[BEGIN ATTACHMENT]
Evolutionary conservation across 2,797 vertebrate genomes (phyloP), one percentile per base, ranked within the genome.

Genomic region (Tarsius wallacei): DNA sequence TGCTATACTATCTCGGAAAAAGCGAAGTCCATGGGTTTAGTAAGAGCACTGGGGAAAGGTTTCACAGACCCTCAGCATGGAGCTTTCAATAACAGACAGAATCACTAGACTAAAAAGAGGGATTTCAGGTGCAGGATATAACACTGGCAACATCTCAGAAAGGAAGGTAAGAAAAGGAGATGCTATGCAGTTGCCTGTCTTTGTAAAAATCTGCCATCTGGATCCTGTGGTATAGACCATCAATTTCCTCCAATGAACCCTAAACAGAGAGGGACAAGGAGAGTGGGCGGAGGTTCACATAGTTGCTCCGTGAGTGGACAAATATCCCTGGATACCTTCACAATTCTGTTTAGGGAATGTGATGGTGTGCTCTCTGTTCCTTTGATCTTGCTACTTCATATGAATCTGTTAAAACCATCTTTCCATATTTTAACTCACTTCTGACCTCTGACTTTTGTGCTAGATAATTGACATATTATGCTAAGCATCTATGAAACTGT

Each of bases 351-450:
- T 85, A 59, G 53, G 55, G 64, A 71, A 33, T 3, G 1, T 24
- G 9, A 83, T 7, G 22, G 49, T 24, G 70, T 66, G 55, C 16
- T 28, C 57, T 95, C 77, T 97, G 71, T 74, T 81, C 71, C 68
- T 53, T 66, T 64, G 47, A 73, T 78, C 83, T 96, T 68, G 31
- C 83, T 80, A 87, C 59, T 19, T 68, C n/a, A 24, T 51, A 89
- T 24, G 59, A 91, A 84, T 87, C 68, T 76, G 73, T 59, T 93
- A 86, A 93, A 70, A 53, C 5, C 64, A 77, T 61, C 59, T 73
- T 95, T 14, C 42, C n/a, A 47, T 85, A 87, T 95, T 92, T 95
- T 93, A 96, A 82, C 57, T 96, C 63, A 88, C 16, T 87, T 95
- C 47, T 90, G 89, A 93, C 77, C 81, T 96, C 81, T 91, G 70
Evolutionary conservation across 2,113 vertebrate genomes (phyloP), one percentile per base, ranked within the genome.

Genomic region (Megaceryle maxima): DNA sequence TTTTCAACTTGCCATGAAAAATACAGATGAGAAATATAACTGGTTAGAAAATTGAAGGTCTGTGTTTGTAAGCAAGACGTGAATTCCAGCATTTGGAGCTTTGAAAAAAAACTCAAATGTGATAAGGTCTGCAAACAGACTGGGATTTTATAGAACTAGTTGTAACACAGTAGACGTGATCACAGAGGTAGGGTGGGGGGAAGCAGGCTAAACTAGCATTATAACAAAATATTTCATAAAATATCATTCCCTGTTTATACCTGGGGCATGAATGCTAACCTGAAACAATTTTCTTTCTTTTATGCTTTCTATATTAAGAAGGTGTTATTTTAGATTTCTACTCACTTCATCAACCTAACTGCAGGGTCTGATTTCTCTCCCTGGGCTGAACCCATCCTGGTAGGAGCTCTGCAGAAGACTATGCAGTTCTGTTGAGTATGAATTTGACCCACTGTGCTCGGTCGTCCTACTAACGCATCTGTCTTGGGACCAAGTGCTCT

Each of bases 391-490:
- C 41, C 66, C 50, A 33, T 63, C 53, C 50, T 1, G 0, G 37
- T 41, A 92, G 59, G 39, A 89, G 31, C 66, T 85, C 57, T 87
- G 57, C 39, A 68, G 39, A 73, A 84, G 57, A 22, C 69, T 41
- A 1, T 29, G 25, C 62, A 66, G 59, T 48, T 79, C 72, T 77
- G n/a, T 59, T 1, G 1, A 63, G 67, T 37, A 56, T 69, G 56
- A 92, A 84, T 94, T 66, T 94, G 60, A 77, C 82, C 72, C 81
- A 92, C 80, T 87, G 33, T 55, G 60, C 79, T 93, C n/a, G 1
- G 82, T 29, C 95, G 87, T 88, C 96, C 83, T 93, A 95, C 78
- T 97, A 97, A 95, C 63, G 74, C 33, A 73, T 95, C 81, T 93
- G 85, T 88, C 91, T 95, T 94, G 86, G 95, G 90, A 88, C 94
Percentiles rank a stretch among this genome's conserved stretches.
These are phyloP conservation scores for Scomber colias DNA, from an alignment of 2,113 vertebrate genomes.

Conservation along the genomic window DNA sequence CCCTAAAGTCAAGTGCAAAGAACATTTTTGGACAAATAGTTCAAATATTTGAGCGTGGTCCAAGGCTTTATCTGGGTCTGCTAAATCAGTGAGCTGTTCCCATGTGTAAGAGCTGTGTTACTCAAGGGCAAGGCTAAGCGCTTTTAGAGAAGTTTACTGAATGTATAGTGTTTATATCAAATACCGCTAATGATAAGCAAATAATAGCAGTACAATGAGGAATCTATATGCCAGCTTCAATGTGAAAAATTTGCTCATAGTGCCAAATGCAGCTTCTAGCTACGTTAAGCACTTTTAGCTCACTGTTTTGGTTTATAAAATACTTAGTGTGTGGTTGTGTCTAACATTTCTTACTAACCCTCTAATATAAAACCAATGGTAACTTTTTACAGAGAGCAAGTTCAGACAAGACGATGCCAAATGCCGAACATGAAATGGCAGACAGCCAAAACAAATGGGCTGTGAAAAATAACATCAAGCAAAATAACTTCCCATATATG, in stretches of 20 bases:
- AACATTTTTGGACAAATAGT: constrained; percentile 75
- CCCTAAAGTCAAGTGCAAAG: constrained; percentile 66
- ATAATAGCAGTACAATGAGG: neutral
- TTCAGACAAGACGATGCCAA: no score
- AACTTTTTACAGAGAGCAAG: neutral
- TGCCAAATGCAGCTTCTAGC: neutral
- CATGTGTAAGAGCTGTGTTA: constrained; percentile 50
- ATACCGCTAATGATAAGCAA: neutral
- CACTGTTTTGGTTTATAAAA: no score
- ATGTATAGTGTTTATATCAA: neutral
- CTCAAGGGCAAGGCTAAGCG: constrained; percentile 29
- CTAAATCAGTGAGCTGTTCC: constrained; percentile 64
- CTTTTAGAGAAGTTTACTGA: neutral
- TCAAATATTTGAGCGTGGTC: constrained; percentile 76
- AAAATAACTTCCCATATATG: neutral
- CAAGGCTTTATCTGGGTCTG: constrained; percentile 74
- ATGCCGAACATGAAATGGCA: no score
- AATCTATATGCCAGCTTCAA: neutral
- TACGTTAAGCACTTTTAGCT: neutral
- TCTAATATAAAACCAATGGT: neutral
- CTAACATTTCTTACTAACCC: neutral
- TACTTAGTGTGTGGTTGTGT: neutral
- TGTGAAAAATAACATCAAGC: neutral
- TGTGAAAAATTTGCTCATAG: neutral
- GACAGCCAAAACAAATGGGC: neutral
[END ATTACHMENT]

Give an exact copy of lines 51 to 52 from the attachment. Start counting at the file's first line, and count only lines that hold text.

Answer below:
- TACTTAGTGTGTGGTTGTGT: neutral
- TGTGAAAAATAACATCAAGC: neutral